Trade groups pushed the Biden administration Oct. 6 to move ahead with a new 5-year plan for offshore oil and gas leasing that would include two sales per year in the Gulf of Mexico and one sale over the next 5 years in Alaska’s Cook Inlet.
Those numbers, amounting to 11 sales in 5 years, were the most the oil and gas industry realistically can hope to see in the next plan, given the way the proposed plan was written and the way the Outer Continental Shelf Lands Act (OCSLA) works. What the groups especially warned against was a final rule that might have fewer sales—or no sales.
The Interior Department, when it released the proposed plan in July, said it would allow “up to” 11 sales and was allowing itself the option of zero sales (OGJ Online, July 5, 2022). The public comment period for the proposal ended Oct. 6.
In a press briefing organized by the American Petroleum Institute (API), industry speakers stressed economic benefits, jobs, and a preference for domestic energy production rather than relying on such sources as the Organization of the Petroleum Exporting Countries (OPEC), which just agreed with its allies to cut supply to the market by 2 million b/d, a price-supporting move.
The uncertainties surrounding Biden administration energy plans are a financial planning problem, the speakers said. API also emphasized that in the comments it filed.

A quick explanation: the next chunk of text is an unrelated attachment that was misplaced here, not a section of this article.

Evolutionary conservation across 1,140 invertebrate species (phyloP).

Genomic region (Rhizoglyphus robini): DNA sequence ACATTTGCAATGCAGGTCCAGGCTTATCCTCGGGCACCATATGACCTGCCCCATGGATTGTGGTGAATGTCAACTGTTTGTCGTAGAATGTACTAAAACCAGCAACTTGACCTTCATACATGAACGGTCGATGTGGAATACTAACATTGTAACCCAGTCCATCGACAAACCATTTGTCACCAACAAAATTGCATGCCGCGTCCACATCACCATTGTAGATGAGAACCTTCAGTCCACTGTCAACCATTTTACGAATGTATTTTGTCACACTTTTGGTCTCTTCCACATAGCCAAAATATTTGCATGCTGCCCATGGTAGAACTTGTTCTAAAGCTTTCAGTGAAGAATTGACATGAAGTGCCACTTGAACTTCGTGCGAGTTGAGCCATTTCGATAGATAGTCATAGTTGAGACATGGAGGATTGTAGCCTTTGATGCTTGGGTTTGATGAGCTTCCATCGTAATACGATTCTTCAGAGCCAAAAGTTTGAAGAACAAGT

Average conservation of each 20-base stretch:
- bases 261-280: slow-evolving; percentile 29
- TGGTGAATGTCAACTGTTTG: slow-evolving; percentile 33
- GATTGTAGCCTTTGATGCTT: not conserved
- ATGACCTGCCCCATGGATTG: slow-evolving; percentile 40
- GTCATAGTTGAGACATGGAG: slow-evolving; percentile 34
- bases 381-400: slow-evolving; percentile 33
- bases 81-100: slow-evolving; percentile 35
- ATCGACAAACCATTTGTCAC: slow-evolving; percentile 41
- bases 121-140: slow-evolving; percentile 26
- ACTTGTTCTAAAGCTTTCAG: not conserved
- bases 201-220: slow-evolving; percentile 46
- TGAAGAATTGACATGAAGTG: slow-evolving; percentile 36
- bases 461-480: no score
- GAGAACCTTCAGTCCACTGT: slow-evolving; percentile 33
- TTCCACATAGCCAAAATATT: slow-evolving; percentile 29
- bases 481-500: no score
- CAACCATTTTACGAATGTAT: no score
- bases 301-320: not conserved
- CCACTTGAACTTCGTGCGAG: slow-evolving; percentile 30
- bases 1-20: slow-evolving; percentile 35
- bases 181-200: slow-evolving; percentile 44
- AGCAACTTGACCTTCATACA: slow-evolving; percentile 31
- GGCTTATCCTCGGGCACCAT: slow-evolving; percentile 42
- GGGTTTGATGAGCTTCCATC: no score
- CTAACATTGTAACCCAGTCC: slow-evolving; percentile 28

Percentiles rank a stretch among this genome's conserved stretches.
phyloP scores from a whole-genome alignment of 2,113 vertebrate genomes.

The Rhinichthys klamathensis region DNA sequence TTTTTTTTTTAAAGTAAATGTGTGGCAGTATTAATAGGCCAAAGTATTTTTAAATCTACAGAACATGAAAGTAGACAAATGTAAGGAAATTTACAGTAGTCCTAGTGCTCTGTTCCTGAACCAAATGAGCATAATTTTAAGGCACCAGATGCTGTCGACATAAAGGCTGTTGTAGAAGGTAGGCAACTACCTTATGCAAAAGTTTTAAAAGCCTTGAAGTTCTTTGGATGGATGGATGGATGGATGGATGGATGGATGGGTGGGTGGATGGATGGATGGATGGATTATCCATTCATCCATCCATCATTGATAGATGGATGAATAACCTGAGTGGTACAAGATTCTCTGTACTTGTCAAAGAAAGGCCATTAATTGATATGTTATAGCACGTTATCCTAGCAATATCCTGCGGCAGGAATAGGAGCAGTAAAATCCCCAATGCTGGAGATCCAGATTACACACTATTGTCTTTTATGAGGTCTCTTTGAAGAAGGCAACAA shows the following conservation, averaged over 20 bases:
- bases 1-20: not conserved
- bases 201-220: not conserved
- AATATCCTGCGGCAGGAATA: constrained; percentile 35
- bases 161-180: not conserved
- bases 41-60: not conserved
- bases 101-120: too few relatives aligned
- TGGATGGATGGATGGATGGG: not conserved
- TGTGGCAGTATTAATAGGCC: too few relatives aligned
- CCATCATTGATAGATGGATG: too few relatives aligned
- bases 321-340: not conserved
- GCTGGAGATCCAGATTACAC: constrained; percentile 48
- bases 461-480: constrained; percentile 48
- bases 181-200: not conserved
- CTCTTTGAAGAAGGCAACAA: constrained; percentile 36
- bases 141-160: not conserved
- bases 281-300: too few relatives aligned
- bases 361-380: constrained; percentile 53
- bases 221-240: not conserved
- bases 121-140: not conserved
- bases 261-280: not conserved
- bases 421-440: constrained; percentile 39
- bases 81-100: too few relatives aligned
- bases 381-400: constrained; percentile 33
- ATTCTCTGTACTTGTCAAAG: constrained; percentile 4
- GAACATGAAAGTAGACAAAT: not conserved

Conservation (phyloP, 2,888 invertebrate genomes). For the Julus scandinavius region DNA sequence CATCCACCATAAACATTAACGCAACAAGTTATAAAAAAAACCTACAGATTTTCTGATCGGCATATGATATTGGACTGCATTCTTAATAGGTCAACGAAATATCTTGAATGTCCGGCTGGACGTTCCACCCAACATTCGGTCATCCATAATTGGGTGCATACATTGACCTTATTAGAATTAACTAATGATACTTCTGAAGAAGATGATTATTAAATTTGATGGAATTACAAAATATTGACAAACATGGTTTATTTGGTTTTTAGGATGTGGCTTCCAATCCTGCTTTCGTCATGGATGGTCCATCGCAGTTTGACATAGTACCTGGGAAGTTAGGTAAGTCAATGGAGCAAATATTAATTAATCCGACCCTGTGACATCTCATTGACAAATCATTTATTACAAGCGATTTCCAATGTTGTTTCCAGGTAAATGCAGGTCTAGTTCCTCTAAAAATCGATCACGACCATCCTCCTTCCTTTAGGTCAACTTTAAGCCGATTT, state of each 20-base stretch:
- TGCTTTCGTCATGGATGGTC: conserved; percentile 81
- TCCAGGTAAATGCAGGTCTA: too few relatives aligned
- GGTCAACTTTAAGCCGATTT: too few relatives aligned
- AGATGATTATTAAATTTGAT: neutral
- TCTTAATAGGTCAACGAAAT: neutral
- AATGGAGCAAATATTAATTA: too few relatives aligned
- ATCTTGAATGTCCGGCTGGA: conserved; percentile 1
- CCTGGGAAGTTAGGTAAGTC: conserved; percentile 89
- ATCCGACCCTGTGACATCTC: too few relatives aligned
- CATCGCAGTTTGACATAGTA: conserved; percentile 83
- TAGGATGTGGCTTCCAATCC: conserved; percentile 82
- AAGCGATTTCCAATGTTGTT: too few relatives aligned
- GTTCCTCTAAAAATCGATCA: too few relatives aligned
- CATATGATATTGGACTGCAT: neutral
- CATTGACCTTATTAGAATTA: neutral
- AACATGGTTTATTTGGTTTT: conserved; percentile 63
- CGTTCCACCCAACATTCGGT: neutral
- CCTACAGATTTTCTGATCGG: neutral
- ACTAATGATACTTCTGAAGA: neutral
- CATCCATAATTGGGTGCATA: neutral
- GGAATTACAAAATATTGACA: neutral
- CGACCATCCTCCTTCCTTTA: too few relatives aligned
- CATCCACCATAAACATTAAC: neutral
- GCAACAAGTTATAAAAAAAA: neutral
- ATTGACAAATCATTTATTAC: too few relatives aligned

“Companies need regular access to competitive lease sales to make the long-term investment required for offshore development, particularly given the magnitude of the investments required for deepwater projects,” API said.
What the laws say
Few or no lease sales would be contrary to the intent of OCSLA, which was written to guide the “expeditious and orderly development” of resources in the federal waters of the outer continental shelf, the National Ocean Industries Association (NOIA) told Interior in its comments.
Most importantly, NOIA said, the law’s Section 18 says Interior must “prepare and periodically revise, and maintain an oil and gas leasing program” including a schedule of proposed lease sales.
NOIA also reminded Interior that the Inflation Reduction Act passed by Congress and signed by President Biden in August has language that ties offshore wind energy leasing to oil and gas lease sales, a provision negotiated by Sen. Joe Biden (D-W.Va.) with Senate Majority Leader Chuck Schumer (D-NY) and White House staff.
The Inflation Reduction Act “includes a requirement for Interior to hold oil and gas lease sales for 60,000,000 acres in the year prior to issuing an offshore wind lease,” NOIA said.
NOIA’s point was that if Democrats want to push one of their preferred energy sources, they should take into account the intent of Congress and the White House in that legislative language.
That law also required Interior’s Bureau of Ocean Energy Management (BOEM) to hold lease sales that had been scheduled in the last 5-year plan but canceled by the Biden administration. BOEM is working its way through the preparations for Lease Sales 259 and 261, to be held next year for tracts in the Gulf of Mexico.
The agency announced Oct. 6 the availability of its draft supplemental environmental impact statement for both of those sales.